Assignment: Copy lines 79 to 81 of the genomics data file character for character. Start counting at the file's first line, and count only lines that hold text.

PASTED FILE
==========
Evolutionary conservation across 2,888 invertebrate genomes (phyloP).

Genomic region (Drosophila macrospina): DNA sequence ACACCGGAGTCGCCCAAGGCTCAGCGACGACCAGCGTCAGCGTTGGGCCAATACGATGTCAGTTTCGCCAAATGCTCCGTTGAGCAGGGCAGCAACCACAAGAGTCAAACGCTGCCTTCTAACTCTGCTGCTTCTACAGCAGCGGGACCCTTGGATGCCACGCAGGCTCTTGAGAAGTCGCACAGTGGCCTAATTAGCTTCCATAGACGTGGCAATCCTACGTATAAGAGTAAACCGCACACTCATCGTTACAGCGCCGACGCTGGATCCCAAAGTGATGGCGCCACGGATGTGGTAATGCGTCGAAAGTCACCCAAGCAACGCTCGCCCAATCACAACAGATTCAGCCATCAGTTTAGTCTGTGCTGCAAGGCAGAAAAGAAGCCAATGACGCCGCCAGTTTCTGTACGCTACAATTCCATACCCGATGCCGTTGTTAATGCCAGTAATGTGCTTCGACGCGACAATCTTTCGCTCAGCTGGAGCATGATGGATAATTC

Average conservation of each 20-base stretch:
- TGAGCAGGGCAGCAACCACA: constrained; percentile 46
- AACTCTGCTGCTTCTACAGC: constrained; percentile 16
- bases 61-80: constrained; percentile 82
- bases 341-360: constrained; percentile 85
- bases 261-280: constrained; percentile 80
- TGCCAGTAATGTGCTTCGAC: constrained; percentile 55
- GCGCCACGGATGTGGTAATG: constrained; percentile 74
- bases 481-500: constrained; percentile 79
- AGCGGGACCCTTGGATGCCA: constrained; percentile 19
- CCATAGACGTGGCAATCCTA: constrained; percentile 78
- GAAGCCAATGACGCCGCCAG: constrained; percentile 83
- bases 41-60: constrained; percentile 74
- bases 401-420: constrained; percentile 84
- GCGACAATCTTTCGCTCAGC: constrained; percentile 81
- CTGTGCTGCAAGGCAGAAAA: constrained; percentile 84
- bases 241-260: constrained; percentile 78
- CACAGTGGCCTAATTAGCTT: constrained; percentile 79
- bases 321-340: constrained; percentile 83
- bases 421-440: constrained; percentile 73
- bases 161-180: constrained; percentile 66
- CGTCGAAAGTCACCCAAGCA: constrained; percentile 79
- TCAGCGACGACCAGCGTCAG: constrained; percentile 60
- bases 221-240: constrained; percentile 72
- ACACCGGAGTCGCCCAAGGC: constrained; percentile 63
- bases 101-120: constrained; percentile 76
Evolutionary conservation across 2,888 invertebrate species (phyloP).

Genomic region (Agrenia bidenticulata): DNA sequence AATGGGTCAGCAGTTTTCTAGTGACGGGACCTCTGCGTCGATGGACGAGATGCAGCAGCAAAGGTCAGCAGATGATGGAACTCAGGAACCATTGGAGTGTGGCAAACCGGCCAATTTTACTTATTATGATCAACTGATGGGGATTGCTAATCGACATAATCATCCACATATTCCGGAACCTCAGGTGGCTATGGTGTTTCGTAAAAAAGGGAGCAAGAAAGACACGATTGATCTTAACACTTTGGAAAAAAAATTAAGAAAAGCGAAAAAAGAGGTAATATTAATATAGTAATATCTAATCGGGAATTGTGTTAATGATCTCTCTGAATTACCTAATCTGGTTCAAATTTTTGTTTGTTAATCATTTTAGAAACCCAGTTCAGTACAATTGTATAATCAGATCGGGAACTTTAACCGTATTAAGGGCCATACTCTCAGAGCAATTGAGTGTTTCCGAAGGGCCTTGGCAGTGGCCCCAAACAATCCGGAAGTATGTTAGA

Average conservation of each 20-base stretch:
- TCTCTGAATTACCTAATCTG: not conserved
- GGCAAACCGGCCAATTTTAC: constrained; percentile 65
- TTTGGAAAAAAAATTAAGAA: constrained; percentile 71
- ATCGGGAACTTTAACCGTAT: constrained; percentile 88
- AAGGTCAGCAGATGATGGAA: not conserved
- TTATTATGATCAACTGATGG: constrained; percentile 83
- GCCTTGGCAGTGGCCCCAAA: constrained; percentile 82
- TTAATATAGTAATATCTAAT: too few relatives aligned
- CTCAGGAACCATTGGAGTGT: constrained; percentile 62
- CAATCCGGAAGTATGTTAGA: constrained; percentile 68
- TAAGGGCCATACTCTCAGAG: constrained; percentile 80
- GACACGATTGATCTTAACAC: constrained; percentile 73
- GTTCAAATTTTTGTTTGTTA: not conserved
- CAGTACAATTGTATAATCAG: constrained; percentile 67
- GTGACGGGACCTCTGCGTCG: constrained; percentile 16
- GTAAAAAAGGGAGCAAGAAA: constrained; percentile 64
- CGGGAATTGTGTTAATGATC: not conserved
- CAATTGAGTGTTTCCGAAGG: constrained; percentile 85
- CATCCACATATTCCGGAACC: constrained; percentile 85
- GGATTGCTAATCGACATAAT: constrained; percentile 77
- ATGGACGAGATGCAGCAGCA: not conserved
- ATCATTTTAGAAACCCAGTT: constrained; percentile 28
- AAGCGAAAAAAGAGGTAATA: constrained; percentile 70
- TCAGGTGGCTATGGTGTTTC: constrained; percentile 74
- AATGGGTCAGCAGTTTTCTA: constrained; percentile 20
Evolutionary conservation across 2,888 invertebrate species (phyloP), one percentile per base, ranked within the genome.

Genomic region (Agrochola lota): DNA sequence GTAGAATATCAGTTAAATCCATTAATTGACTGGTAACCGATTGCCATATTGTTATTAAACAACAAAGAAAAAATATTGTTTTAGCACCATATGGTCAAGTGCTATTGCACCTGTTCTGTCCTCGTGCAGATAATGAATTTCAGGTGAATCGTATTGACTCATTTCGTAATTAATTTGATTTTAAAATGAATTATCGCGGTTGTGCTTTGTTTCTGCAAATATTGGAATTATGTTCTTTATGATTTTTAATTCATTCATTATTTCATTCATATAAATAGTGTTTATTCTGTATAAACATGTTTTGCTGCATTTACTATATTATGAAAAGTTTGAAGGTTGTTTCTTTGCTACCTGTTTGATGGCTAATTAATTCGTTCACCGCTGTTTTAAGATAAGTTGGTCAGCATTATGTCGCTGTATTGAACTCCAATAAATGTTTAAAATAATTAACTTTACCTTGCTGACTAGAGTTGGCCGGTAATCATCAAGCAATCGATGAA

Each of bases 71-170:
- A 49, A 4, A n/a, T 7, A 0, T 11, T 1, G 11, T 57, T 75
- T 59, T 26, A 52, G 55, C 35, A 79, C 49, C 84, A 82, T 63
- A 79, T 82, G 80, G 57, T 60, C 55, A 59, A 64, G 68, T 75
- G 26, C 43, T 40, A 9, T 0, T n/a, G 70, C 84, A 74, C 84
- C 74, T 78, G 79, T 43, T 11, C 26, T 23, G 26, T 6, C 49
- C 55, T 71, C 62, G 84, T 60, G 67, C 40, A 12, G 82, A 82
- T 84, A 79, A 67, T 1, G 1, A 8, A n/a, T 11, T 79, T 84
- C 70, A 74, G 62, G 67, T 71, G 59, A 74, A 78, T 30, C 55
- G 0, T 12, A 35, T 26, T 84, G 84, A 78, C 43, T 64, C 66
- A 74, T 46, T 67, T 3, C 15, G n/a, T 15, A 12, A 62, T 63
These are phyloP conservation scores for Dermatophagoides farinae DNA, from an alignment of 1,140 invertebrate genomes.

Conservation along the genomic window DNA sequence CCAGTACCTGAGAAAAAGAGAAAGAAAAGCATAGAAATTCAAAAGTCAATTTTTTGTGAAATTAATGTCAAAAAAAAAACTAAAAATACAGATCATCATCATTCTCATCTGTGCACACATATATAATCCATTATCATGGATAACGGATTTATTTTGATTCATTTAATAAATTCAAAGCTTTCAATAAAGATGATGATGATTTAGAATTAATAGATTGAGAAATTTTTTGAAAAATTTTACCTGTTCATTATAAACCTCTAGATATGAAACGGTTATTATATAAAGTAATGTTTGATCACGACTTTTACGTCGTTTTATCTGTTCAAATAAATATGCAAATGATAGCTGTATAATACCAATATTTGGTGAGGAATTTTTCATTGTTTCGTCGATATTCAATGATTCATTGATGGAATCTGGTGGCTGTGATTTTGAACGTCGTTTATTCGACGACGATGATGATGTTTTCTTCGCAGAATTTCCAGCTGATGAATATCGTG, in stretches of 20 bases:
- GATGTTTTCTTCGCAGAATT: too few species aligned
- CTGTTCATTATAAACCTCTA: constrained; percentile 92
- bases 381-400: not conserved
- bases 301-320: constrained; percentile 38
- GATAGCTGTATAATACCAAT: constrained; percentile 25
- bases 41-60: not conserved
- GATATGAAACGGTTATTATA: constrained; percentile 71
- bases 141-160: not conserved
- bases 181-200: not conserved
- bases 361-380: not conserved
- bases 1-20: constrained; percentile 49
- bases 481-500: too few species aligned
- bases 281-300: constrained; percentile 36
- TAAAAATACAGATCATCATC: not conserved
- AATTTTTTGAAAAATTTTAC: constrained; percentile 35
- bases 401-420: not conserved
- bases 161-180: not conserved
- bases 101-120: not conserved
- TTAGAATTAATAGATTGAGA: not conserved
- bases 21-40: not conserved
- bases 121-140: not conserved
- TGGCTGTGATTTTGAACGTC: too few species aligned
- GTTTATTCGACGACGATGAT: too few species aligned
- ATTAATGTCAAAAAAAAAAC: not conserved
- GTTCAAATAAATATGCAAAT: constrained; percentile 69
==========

- bases 141-160: not conserved
- bases 181-200: not conserved
- bases 361-380: not conserved